The team won the accolade for its work advising Preventx, an innovative technology company providing vital remote testing services for sexually transmitted infections on behalf of local authorities and NHS Trusts, in relation to its competition law claim against Royal Mail. These services were particularly vital during the lockdown period of the COVID-19 epidemic when 'walk-in' sexual health clinics were closed.
This dispute arose from Royal Mail's requirement for Preventx to migrate from its "Freepost" service to the significantly more expensive "Tracked Returns" service. This requirement threatened to cause irreparable harm to Preventx's business and would have also posed a significant risk to public health, patient anonymity and the work of public health authorities.
Gowling WLG successfully brought Preventx's application before the High Court to restrain Royal Mail's conduct. On an interlocutory injunction, the Court found that Royal Mail's threats to destroy or refusal to process patient samples sent by Freepost as well as its requirement for Preventx to migrate to the Tracked Returns service within a short notice period prima facie amounted to "unfair trading conditions".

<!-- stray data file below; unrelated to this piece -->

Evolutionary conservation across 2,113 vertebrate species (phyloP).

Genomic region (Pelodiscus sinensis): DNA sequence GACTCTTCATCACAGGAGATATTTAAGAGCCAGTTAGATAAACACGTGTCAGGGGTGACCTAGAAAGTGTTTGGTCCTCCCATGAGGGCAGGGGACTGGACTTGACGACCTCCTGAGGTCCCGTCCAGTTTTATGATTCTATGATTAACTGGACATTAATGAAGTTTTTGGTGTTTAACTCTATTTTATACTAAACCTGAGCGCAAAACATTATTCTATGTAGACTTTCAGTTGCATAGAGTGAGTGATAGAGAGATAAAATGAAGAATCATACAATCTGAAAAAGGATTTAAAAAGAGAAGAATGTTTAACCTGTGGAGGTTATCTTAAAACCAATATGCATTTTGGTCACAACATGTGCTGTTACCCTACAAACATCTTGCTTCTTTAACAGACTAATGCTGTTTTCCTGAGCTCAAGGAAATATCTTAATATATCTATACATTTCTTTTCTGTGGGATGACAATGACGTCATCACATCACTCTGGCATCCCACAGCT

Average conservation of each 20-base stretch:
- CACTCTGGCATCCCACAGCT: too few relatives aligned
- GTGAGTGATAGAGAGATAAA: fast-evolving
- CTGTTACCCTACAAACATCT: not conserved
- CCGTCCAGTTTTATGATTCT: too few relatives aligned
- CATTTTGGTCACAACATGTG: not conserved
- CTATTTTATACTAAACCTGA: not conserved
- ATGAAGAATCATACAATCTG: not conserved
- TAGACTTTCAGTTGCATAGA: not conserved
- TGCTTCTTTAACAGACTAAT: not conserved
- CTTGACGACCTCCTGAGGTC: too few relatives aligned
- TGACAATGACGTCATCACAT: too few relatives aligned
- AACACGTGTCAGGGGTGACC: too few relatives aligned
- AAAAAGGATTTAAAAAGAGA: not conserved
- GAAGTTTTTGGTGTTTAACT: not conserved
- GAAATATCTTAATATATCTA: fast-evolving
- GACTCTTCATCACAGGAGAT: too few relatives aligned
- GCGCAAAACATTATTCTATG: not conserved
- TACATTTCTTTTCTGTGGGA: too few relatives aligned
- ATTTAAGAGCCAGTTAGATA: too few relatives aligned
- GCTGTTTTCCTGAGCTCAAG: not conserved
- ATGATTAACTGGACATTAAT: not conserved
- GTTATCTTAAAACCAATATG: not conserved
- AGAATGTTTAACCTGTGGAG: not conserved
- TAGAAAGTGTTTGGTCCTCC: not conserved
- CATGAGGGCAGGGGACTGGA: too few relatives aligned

The team took a radical approach to competition law disputes in advancing arguments beyond the pure economic considerations of the case. Instead, Gowling WLG focused the case on an alleged exploitative abuse of dominance and on the core issues of unfairness, public interest and patient confidentiality.
The case therefore serves as a key example of the way in which competition law can be used in novel and creative ways to hold larger players to account for imposing unfair trading terms and opens new avenues for competition litigation.
Bernardine Adkins, Head of EU, Trade and Competition at Gowling WLG, led a team advising Preventx, working alongside partner Gordon Harris.
Gowling WLG was also Highly Commended in the TMT Team of the Year category at the 23rd annual awards for the firm's role in advising pharmaceutical company AstraZeneca in its landmark collaboration with the University of Oxford to develop and distribute its COVID-19 vaccine.